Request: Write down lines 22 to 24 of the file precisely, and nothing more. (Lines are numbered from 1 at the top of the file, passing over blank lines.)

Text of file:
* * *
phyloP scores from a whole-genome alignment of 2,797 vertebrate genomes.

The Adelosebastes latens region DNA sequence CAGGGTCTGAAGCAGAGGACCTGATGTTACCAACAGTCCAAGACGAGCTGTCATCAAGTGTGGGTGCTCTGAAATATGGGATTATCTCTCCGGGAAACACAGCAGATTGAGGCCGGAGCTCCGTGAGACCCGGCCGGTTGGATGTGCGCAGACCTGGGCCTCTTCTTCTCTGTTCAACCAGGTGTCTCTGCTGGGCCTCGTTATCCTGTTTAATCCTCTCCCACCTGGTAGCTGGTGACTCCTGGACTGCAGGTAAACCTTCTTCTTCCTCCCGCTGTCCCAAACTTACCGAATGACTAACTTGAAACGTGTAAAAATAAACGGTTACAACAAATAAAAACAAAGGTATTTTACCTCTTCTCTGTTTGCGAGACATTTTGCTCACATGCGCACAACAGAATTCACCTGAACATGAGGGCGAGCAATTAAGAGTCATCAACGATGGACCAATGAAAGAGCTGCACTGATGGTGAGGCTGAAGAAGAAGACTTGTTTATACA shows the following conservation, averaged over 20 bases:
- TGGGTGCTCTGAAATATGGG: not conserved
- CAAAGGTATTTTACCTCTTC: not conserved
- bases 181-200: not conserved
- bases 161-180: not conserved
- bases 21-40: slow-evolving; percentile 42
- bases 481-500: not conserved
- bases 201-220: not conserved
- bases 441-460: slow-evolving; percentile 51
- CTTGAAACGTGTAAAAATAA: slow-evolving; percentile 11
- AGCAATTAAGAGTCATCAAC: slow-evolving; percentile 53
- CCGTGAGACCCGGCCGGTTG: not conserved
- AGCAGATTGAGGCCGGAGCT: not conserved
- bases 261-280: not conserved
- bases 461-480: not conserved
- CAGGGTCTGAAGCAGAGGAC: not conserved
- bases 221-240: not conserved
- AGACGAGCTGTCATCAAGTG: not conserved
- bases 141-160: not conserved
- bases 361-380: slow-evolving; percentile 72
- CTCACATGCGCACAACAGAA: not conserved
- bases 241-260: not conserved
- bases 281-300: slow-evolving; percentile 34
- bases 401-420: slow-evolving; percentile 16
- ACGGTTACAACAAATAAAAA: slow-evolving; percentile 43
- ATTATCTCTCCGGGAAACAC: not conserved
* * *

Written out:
- CTCACATGCGCACAACAGAA: not conserved
- bases 241-260: not conserved
- bases 281-300: slow-evolving; percentile 34